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Is HIPAA Federal or State?
HIPAA: Federal or State?
HIPAA, formally known as the Health Insurance Portability and Accountability act, was signed into legislation back in the 90's. These regulations were enacted as a multi-tiered approach that set out to improve the health insurance system. HIPAA impacts just about everyone but who is enforcing it, the federal government or the state? Actually, both are! Interestingly enough, state laws will usually take precedence over the federal law if the state laws are seen as more stringent. For example,
California has the California Confidentiality of Medical Information that states that patients may bring legal actions for violations of the state law and have rights to compensatory and disciplinary damages. In contrast, HIPAA has no similar right of action.
New York grants patients access to their medical records and, similar to HIPAA, providers must provide patients this access within ten days of a written request. On the contrary to HIPAA, New York healthcare providers reserve the right to deny clinician notes and observations, which is not clearly stated in HIPAA.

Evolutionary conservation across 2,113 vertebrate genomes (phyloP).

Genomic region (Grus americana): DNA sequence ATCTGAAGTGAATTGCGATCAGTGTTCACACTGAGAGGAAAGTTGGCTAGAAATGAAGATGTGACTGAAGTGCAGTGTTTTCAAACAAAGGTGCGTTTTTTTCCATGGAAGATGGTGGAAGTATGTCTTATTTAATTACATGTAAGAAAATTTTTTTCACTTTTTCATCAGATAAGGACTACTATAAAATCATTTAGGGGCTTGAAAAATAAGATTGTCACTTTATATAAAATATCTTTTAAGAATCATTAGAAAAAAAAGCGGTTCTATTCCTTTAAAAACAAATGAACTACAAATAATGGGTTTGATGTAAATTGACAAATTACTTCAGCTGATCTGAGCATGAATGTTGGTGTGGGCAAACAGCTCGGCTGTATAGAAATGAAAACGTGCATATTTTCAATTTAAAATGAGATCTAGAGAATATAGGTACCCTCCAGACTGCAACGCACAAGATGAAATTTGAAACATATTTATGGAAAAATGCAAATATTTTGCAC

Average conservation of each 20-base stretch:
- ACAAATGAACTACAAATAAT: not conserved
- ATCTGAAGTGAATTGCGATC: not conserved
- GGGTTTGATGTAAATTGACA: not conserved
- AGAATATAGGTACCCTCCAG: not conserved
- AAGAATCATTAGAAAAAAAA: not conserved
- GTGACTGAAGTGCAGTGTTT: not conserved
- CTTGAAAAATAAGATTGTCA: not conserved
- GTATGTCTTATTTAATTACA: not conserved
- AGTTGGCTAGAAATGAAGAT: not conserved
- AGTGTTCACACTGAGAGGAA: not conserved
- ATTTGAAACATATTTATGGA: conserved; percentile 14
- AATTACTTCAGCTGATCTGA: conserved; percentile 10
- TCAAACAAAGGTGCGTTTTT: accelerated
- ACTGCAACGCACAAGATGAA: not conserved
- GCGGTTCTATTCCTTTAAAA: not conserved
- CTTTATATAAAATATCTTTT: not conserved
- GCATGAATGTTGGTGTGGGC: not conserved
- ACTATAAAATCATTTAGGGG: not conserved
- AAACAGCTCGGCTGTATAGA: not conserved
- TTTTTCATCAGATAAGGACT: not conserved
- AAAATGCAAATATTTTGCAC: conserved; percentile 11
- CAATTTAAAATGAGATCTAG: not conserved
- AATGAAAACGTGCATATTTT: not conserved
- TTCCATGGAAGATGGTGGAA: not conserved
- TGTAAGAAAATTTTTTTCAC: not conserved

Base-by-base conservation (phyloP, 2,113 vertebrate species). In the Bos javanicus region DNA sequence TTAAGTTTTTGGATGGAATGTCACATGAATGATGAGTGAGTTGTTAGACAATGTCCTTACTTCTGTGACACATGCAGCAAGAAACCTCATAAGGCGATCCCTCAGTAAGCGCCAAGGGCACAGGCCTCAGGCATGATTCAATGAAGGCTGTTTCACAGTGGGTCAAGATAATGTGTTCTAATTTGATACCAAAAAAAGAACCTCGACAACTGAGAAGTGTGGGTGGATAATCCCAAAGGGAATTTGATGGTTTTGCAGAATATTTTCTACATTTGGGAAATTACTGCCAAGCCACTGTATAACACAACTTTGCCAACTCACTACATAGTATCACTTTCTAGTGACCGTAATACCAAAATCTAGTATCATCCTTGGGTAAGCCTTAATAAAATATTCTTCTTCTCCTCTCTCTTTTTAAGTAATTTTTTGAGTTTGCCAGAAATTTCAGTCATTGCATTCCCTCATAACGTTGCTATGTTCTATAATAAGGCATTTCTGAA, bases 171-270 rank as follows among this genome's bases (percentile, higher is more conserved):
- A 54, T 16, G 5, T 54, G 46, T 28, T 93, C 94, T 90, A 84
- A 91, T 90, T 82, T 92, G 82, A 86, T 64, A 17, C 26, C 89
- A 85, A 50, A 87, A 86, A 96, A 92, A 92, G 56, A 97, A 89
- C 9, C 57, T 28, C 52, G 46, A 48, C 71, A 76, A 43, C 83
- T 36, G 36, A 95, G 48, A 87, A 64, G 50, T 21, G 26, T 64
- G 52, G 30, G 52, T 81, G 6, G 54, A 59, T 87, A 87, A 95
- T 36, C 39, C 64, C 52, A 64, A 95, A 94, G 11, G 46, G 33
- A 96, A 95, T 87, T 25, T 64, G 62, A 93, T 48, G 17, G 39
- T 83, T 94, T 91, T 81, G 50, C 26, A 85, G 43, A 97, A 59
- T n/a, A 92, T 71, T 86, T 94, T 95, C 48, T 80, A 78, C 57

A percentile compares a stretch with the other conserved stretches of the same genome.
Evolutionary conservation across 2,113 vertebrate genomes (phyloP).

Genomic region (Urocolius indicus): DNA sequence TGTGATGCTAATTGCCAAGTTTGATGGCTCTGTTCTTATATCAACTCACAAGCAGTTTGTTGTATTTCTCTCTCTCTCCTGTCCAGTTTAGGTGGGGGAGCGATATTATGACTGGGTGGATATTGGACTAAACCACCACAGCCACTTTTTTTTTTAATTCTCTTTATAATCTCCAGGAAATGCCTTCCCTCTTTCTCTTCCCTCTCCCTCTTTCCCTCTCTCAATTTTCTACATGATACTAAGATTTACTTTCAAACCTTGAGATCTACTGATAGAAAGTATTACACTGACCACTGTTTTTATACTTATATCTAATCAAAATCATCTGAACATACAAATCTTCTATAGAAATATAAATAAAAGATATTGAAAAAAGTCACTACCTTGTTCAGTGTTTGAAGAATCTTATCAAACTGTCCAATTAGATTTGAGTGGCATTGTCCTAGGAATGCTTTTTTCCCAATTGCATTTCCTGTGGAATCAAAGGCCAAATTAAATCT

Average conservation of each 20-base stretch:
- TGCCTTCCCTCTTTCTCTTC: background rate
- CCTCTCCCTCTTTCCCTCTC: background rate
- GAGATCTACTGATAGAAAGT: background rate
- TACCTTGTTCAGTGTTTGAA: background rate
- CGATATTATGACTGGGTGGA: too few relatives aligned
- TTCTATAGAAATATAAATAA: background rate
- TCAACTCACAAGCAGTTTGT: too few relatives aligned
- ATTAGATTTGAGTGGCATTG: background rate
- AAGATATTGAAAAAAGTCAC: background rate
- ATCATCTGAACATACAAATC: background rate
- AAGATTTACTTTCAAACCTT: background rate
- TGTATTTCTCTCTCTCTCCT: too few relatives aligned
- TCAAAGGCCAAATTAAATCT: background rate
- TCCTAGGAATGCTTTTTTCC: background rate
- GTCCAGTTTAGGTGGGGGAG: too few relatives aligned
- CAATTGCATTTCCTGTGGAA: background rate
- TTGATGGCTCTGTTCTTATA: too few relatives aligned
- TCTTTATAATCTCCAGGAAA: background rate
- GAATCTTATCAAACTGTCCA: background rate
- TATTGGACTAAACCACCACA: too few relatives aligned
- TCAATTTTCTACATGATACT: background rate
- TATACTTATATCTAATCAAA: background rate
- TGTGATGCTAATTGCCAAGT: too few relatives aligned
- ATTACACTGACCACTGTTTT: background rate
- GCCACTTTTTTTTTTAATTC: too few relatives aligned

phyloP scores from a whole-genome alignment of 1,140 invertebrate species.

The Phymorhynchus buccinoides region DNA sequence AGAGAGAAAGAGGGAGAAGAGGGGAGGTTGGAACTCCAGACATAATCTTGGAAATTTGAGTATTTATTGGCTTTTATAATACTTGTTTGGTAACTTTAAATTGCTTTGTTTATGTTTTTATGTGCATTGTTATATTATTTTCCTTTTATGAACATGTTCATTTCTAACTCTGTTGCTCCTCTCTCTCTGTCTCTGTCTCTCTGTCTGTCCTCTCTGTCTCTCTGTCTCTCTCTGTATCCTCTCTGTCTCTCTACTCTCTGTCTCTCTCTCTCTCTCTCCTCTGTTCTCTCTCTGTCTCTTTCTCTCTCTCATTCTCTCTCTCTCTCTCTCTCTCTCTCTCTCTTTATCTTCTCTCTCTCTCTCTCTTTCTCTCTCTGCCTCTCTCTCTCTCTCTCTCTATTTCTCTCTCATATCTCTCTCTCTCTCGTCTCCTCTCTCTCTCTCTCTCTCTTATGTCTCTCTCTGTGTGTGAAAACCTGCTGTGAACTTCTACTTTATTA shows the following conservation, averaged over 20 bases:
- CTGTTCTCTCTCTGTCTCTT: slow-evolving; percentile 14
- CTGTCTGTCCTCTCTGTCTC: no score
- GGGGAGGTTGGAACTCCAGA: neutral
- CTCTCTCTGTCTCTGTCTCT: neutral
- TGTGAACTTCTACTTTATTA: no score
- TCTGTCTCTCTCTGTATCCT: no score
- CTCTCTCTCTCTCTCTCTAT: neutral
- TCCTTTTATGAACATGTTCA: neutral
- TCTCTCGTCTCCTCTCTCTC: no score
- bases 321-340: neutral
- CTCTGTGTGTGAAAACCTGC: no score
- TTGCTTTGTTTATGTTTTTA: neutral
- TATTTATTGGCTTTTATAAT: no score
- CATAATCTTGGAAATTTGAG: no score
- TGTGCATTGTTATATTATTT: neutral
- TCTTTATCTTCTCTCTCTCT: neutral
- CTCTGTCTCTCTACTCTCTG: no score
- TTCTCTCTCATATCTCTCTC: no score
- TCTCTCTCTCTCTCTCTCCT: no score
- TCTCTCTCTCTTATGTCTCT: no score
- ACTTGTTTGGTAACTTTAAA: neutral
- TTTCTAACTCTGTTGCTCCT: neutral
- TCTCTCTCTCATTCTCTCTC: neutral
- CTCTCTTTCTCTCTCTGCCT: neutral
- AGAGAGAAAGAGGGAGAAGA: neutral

Illinois has no clear law that anyone covered by HIPAA can deny a patient access to information. Furthermore, Illinois has patient-access laws that permit individuals to file a civil suit so while patients may seek equitable relief, damages are not applicable.
Why does HIPAA matter? Well, all healthcare entities and organizations that use, store, maintain or transmit patient health information are expected to be in complete compliance with the regulations of the HIPAA law. When completely adhered to, HIPAA regulations not only ensure privacy, reduce fraudulent activity and improve data systems but are estimated to save providers billions of dollars annually. By knowing of and preventing security risks that could result in major compliance costs, organizations are able to focus on growing their profits instead of fearing these potential audit fines.
HIPAA legislation is ever-evolving and although it may seem complicated and tedious, it is imperative that everyone is in compliance. HIPAA has many parts to it, including many rules like the HIPAA Privacy Rule and HIPAA Security Rule. Just as one must be aware of every minute part of these HIPAA directives, one must be prepared for change. With Healthcare Reform and other disruptive movements, the industry is in need of flexibility. Keep an open mind when tackling healthcare because nothing is set in stone, nor will it ever be.
Despite the complexity of our healthcare system, everyone can make an impact. By being an educated healthcare consumer, the industry is one step closer to moving from a volume-based care model to one that is purely value-based. It is time to understand healthcare, analyze behaviors and determine solutions. Why now? Because there's no better time than now.
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